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Intro to NoSQL & Cassandra, Ran Tavori by Mind Map: Intro to NoSQL & Cassandra, Ran Tavori
5.0 stars - 1 reviews range from 0 to 5

Intro to NoSQL & Cassandra, Ran Tavori





Not Only not No

SQL is Good

SQL DB's implement ACID


In Internet Scale

SQL gets too expensive

usually Hardware costs

Internet changed the scale of applications & introduced the need, previous corporate apps didn't have such scale

Social Apps - not banks

high RW

frequent schema changes

growth is usually non-linear

no need for same level ACID, e.g., Twitter feed not always consistent


Facebook still has sharded MySQL for main storage, but also Cassandra

Twitter too, but also Cassandra

Google's main storage is BigTable, but also some sharded MySQL

Scaling solutions


Master & slaeves, scales Reads

problem in consistency, due to replica's synchronization, similar problem in caching


scales also Writes

makes you "sharding slaves", all the time resharding, causes pain - lot's of maintenance

you loose some of SQL's features, joins, sorting, grouping &c

Brewer's CAP theorem

Berkley proffessor & CTO of Akamai

needed to deal with



partition tolerance, toelrating disconnection between nodes

& found that

you can only choose 2

as apps gets larger, partition toelrance is a must

mid-time between failures is large

so you need to choose between consistency & availability

A+C (no partition tolerance)

Master server, MySQL

C + P

not available, unavailable some time

A + P

tolerate inconsistencies

e.g., BigTable, Dynamo, Cassandra

Consistency levels




levels, Casual, Read your writes, Monotonic

eventually the data will be in all replica's properly

NoSQL examples


to some extent not A





scaling is awfull, but nice features


similar to Cassandra

much more difficult to manage


Developed at FaceBook

Data model of BigTable

Network mgmt modelled on Dynamo

Eventual Consistency

2 developers that worked on Amazon's Dynamo, & didn't like it there

moved to FaceBook

Implemented in Java

beautiful implementation


tens to thousands of nodes

useful for lots of nodes, not few

"Down to earth" Consistency


N, number of replicas, for any data item

W, nomber of nodes a write operation blocks on

R, nomber of nodes a read operation blocks on

typical values

Untitled, W=1, block until 1st node written successfully, W=N, blocks until all nodes written succesfully, W=0, async writes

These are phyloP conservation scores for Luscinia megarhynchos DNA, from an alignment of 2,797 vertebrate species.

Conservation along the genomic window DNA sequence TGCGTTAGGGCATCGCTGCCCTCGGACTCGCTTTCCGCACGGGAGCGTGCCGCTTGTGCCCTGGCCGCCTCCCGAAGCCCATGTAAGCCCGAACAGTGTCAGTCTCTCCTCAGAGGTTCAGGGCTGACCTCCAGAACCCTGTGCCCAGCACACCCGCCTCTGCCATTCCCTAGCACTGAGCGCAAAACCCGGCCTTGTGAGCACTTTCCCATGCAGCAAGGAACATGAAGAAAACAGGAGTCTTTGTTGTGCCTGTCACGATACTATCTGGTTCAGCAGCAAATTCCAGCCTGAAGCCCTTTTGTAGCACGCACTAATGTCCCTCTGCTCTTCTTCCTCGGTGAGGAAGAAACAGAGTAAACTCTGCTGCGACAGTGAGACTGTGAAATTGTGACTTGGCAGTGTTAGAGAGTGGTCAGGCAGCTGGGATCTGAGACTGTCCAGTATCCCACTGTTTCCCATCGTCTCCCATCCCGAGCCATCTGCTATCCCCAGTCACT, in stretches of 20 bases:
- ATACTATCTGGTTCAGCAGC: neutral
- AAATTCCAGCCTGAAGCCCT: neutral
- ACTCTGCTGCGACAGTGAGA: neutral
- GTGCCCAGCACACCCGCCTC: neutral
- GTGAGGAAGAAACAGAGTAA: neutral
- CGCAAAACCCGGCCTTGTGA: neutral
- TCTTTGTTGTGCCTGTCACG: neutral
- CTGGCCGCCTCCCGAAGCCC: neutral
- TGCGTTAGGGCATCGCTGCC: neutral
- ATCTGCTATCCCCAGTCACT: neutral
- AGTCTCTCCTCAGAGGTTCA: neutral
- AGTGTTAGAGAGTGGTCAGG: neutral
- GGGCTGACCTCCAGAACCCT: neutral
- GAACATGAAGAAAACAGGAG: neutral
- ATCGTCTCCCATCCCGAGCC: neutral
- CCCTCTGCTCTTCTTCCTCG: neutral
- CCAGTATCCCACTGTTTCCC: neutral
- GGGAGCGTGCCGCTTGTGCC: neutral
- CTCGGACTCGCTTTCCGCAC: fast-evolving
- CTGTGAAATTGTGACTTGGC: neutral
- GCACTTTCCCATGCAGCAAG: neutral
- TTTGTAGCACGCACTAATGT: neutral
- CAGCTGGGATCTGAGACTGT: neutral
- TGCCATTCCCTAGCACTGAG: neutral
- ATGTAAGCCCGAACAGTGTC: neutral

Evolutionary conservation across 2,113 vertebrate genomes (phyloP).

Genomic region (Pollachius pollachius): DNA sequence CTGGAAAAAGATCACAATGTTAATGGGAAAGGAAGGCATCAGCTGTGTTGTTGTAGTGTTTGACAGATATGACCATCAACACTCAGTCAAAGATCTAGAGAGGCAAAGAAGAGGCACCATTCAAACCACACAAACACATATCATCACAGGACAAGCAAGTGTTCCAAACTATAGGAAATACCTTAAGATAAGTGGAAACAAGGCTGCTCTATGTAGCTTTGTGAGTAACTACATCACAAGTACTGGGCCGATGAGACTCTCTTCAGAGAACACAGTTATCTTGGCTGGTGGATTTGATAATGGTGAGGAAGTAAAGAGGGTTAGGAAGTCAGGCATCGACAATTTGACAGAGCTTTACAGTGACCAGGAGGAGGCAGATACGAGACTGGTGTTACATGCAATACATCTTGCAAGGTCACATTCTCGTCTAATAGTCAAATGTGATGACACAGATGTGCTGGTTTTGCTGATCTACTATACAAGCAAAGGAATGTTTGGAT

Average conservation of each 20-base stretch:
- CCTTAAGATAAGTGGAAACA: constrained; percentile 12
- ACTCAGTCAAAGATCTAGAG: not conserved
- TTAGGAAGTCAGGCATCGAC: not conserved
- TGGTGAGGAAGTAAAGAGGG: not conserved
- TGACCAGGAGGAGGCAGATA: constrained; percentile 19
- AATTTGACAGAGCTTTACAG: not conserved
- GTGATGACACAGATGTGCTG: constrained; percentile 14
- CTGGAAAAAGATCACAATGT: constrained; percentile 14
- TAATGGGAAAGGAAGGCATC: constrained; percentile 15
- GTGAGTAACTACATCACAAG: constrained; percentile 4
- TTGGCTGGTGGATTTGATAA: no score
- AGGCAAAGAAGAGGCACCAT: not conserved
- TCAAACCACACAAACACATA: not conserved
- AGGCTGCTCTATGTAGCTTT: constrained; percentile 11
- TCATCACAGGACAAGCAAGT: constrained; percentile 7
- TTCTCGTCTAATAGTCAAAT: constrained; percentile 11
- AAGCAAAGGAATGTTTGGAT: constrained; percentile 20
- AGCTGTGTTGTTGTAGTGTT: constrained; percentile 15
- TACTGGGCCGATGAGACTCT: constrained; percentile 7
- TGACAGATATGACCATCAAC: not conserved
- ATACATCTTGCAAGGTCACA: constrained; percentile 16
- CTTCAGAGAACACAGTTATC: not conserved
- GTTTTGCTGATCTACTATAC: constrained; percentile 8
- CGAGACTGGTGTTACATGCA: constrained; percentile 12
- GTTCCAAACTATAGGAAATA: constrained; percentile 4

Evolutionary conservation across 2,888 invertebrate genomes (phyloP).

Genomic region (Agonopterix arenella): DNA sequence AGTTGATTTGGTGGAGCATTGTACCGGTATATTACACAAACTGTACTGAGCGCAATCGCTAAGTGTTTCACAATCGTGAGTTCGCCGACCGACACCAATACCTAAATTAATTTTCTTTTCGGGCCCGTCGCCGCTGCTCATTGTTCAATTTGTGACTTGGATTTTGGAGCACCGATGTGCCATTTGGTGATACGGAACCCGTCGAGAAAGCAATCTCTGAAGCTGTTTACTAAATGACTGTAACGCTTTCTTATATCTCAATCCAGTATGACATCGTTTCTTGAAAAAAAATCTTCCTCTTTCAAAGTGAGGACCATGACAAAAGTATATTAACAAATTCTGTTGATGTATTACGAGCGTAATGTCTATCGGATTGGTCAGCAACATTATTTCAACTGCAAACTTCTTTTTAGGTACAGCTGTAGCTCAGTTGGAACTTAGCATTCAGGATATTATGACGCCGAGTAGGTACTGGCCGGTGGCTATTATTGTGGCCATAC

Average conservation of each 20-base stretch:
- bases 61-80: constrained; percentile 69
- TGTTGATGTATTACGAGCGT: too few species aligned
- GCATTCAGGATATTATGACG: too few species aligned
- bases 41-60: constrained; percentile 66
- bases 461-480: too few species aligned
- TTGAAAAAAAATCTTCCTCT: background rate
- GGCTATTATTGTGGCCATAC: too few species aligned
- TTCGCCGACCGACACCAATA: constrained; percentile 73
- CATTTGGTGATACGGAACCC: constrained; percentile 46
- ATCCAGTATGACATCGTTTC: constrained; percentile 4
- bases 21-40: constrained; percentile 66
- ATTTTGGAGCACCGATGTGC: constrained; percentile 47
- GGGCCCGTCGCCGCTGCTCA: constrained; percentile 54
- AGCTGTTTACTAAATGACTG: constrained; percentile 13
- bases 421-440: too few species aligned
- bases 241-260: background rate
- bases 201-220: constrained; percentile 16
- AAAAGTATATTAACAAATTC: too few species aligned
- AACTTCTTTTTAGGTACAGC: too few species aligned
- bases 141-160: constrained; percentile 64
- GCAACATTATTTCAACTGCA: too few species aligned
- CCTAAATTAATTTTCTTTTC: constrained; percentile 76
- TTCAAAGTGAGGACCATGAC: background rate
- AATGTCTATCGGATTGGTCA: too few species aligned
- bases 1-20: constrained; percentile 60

Untitled, R=1, blocks until the 1st node returns an answer, R=N, block until all nodes return an answer, R=0, doesn't make sense

Quorum, R=N/2+1, W=N/2+1, you write to all but await just for W acks, Fully consistent

N defined on server

different R/W setups on different column-families, API calls, clients &c

Data model

Forget SQL

or any query language, you can integrate with text search, Lucandra, you search by text, get an id & then continue, in BigTable, they added indices, as secondary key, will be supported in Cassandra soon

or any grouping/aggregation


modelled after BigTable

difference from Key-Value, you can get/set just some columns

scales really well

denormalization is a must

client responsibility to write all, not transactional

works well with their disk usage


Keyspace, like namespaces for unique keys, schema

Column Family, very much like a Table.., rows & columns, but not quite, sparse array

Key, a key that represents a row (of columns), search is always by key, you must model your data according to predicted usage, if use-cases change, you're stuck, but there are some solutions

Column, represents a value with, Column name, Value, Timestamp

Super Column, column that holds list of columns inside


programmatic not declarative

support many languauges



get_slice, some columns

multi_get, saves round-trip



get_range_slice, slice over rows & columns






also meta-api

e.g., describe ring peers

not convenient

to say the least

written in Thrift

language/compiler developed in Facebook

takes .idl & generates implementation in different languages, even Erlang

Map/Reduce also supported, in an extension, not part of the API

using Hadoop

which takes the data from Cassandra

You usually

If Key-Value works, use it

Else, if Column-based works, use it

Else, if Document-oriented works, use it

Else, use SQL

Your main consideration

How much Data will you have

Unfortunately, it's hard to know in advance..

SQL over NoSQL



also SQL vendors offering scaling similar to NoSQL

e.g.,, Sybase IQ, more

Eventually data-store solutions will merge

RDBMS will offer NoSQL features

to enable scale-out

NoSQL will feature RDBMS features

to enable better features